As I circulated the room a while ago, I noticed that nearly every student was writing their essay as one giant paragraph. One student tried to tell me he was done with this paper, and when I asked him, "Where are your paragraphs?" his response was, "You didn't say we needed them." Really? Do I need to tell them that capitalization and punctuation are required as well?

It's extremely disheartening to me that these students are lower than my seventh graders. Yes, I know that I am teaching to a different population and with different resources, but I cannot even begin to tell you how much I have to modify a 7th grade curriculum to make it easy enough for high school students.

My district has made it perfectly clear that they will not retain students (no matter how much they lack in academic ability) because of the emotional and social implications of holding them back. My response, though, is that we need to consider what happens to the these students when they are unable to achieve academic success because they haven't learned the basics?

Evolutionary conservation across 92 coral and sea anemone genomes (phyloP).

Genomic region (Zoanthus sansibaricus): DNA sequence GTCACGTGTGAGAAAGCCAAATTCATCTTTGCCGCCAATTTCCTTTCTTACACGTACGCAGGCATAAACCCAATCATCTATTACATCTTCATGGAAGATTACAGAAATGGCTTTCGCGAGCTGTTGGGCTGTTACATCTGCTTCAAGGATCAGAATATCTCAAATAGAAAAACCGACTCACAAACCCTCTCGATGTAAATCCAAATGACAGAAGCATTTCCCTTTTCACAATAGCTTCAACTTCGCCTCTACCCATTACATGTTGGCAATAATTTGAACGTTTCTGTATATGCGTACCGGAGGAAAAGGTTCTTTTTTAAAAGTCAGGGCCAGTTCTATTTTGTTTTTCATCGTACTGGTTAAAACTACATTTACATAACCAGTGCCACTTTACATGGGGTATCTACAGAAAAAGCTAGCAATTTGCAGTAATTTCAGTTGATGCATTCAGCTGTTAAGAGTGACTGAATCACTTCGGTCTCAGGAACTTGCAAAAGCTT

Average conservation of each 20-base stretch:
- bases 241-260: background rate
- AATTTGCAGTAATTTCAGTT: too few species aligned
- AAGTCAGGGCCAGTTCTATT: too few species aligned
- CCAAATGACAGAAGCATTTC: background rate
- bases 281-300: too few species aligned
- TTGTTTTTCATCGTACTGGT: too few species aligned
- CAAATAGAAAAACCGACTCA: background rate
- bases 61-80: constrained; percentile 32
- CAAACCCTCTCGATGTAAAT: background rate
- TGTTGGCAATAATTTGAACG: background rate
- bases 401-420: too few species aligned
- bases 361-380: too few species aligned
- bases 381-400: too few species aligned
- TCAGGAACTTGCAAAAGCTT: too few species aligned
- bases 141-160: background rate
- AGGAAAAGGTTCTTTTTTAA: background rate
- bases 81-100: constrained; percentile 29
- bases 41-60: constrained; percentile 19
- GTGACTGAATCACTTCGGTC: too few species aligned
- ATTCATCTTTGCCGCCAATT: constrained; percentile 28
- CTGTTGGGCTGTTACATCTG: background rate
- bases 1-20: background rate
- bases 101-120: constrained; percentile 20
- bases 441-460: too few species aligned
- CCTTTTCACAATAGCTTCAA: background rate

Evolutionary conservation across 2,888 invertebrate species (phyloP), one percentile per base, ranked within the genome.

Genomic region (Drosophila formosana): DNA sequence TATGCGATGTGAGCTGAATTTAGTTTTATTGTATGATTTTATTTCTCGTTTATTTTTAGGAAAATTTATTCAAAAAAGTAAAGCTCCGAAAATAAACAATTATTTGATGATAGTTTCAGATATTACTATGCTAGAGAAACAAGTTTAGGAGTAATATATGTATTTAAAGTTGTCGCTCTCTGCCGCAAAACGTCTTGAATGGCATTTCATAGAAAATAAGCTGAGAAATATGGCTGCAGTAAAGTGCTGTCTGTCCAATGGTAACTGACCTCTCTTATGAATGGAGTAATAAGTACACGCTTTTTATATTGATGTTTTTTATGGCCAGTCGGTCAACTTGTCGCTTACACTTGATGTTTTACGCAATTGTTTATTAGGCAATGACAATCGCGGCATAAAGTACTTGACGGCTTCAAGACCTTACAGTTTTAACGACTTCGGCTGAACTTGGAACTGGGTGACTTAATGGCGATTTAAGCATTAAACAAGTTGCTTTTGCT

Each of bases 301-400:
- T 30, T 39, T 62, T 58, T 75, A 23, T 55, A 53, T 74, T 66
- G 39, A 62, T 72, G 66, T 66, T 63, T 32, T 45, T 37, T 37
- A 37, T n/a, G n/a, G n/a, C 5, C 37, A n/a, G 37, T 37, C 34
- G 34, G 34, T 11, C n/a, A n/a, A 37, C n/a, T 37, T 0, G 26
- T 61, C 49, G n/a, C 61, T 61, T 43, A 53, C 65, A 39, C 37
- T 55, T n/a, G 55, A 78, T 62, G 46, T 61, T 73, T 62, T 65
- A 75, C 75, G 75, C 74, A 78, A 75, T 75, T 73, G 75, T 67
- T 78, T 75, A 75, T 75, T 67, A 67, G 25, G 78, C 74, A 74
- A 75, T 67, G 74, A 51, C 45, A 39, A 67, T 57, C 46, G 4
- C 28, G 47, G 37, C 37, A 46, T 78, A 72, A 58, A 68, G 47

Furthermore, how much of a disservice are we doing to society as a whole when we fail to provide these students with the education necessary for success outside of the classroom. I shutter to think about some of these students applying for jobs (although I teach freshmen, I have juniors in my class) because they cannot write, read or speak appropriately.

And what is the solution? How do we solve this problem? I don't have all the answers, but I think it has to start at the elementary level - and it just might include retention.

On Weddings

Wedding season is upon us (No, not mine)! My summer calendar is filling quickly with bridal parties, bachelorette extravaganzas, ceremonies and receptions. It seems like almost everyone I know is tying the knot this year (except for those that took the plunge the year we graduated from college... now that was a crazy wedding summer).

Today, I had the pleasure of accompanying one of my very closest friends (and her mother) to the bridal boutique to try on the dress she ordered months ago. I'd heard the description several times and even seen the pictures online, but neither did this dress any justice. To be honest, from her description, I was prepared not to like the dress, but she was breathtaking! It was exactly the dress I would've picked for her myself, perfectly her style and personality. I am so excited for September to come so I can stand by her side and watch her marry the man she loves.